Over the past year, the Microsoft Detection and Response Team (DART), along with Microsoft’s threat intelligence teams, have observed an uptick in the use of password sprays as an attack vector. This threat is a moving target with techniques and tools always changing, and Microsoft continues to find new ways to detect these types of attacks and help protect its customers.
This blog defines what password sprays are, detail DART’s investigation techniques and approach to responding to password spray attacks, and outline Microsoft's recommendations for protecting against them.
Why are Identity-Based Attacks Suddenly So Popular?
Previously, threat actors focused on attacking computers to gain access into an environment. As software becomes more intelligent at detecting abnormal programs and vulnerabilities, attacks against our customers are rapidly becoming more focused on breaking into identities rather than breaking into a network.
The approach to securing user accounts is well-intentioned, but it is often incomplete, with a large investment that typically goes into areas such as complex password policies and limiting access to resources from networks perceived as secure. While these mitigations are necessary best practices, in the case of a compromised trusted user, they are ineffective at preventing unauthorized access.
This is why identity attacks have become so popular. Once attackers have gained the credentials to an account, they can access any sensitive resources that users can access and have the malicious activity appear as normal. This creates a repeating cycle attack pattern, where one compromised account can lead to access to resources where additional credentials can be harvested, and thus even further resource access.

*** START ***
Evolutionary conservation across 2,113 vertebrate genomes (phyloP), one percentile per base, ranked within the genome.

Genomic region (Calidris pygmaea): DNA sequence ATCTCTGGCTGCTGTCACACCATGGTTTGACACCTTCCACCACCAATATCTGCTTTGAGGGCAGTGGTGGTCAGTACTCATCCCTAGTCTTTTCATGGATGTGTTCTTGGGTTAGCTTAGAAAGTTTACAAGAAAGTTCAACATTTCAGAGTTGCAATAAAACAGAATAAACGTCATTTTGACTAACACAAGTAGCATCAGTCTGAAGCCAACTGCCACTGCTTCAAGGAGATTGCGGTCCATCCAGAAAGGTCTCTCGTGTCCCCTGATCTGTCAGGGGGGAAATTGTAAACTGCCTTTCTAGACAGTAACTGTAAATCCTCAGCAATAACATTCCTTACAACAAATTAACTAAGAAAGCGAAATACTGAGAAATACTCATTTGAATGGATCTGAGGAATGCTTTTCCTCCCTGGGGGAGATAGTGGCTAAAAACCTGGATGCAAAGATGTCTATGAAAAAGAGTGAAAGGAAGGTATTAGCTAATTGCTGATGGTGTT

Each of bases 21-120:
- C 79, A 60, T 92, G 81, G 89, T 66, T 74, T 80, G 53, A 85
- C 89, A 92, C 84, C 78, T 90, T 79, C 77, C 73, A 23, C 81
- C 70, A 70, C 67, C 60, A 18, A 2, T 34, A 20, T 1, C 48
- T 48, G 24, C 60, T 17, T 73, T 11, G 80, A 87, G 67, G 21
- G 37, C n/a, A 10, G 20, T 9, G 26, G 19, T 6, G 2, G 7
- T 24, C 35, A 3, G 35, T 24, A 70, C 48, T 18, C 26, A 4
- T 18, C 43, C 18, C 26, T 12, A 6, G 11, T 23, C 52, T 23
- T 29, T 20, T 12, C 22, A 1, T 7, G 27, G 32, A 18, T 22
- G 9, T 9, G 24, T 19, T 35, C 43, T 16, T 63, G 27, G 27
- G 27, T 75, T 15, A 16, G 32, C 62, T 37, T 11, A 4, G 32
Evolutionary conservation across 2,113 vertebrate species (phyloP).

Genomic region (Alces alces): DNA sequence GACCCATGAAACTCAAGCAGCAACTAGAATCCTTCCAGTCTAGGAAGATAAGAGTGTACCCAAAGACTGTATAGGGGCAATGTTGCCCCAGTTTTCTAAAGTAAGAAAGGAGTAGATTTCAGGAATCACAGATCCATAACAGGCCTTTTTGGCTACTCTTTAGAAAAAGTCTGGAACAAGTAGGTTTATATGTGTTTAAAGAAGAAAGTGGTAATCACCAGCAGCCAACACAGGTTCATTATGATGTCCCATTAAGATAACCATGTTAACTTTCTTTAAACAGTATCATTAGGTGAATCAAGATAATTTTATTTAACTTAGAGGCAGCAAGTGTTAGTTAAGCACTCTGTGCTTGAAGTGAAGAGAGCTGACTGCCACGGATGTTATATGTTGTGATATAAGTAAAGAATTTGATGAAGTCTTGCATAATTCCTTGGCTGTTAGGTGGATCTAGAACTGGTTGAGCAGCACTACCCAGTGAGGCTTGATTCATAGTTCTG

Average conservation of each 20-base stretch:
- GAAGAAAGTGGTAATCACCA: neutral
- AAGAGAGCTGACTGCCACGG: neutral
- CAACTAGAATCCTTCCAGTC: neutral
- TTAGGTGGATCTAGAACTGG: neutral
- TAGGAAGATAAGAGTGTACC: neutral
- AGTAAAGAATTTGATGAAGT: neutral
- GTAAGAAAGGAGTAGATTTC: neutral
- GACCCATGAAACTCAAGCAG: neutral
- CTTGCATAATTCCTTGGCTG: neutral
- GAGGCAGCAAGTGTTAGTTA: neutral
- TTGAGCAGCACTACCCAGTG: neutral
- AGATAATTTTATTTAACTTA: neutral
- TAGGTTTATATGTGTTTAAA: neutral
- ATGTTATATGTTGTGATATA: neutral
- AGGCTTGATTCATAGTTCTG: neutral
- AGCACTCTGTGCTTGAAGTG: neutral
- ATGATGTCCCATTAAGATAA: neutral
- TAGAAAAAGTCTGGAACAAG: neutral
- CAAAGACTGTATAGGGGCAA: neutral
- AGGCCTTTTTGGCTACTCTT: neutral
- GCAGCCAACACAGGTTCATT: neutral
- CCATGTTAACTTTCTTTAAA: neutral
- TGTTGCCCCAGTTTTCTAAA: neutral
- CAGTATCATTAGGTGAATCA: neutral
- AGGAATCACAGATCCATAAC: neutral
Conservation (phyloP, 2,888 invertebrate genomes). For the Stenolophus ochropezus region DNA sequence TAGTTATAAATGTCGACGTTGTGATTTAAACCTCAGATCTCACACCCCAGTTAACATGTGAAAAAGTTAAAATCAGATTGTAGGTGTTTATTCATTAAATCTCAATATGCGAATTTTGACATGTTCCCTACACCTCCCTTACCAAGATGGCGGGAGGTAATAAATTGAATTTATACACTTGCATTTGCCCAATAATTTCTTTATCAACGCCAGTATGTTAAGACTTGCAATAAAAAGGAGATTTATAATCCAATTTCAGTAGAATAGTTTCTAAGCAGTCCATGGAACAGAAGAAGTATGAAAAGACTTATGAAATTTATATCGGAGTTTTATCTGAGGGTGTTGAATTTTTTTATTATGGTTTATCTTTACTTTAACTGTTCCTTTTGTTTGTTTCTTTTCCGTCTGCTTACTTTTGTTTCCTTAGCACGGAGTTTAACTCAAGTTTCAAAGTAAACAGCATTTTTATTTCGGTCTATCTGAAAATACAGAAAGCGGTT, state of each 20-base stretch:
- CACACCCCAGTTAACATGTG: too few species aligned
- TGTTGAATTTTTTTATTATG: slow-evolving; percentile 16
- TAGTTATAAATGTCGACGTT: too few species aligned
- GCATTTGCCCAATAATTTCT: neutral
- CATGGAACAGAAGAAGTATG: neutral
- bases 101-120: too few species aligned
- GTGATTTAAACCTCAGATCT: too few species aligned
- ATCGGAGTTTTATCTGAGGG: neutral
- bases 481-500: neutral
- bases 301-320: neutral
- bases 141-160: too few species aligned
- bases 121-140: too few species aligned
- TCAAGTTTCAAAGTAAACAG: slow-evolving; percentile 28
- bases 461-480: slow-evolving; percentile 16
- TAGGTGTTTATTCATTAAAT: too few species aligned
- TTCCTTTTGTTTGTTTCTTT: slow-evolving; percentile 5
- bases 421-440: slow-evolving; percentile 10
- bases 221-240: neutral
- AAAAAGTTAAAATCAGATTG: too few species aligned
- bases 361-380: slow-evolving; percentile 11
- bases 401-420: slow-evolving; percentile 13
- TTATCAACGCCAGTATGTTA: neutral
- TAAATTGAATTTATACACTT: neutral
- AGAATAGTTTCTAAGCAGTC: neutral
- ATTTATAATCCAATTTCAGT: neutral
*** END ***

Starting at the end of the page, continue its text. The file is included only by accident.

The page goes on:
The Anatomy of a Password Spray Attack
To understand how to protect against, and investigate a password spray attack, it is important to understand what it is. Password spray attacks are authentication attacks that employ a large list of usernames and pair them with common passwords in an attempt to “guess” the correct combination for as many users as possible. These are different from brute-force attacks, which involve attackers using a custom dictionary or wordlist and attempting to attack a small number of user accounts.
Sophisticated password spray techniques include some of the following qualities: Password spray methods:
Low and slow: Patience is key for a determined threat actor. The most sophisticated password sprays will use several individual IP addresses to attack multiple accounts at the same time with a limited number of curated password guesses.
Availability and reuse: With a new breach being announced publicly every month, the amount of compromised credentials posted on the dark web is rising rapidly. Attackers can utilize this tactic, also called “credential stuffing,” to easily gain entry because it relies on people reusing passwords and usernames across sites.
Password spray identifiers:
User agents: This is not an immutable variable and is simple to spoof, so don’t always rely on the user agent string to tell the truth. That said, some example user agents often seen during a password spray are:
BAV2ROPC / CBAinPROD / CBAinTAR: These user agent strings represent a connection from a client that uses legacy authentication, a popular tool for a password spray attack.
Firefox/Chrome: More sophisticated password sprays using REST APIs often use headless browsers [a browser that doesn’t have a graphical user interface (GUI)] to target the API endpoints.
Python requests package: This is an automation library that can be used to generate requests to a website without user interaction.
Targets: Password sprays have often targeted applications that are unsecured and use legacy authentication protocols. This is due to the fact that these protocols don’t offer a rich audit trail and are not able to enforce a multifactor authentication (MFA) requirement. More recently, things have changed somewhat, and we are seeing attackers switch to targeting applications that utilize the REST API, often considered to be more secure. Some commonly targeted applications are: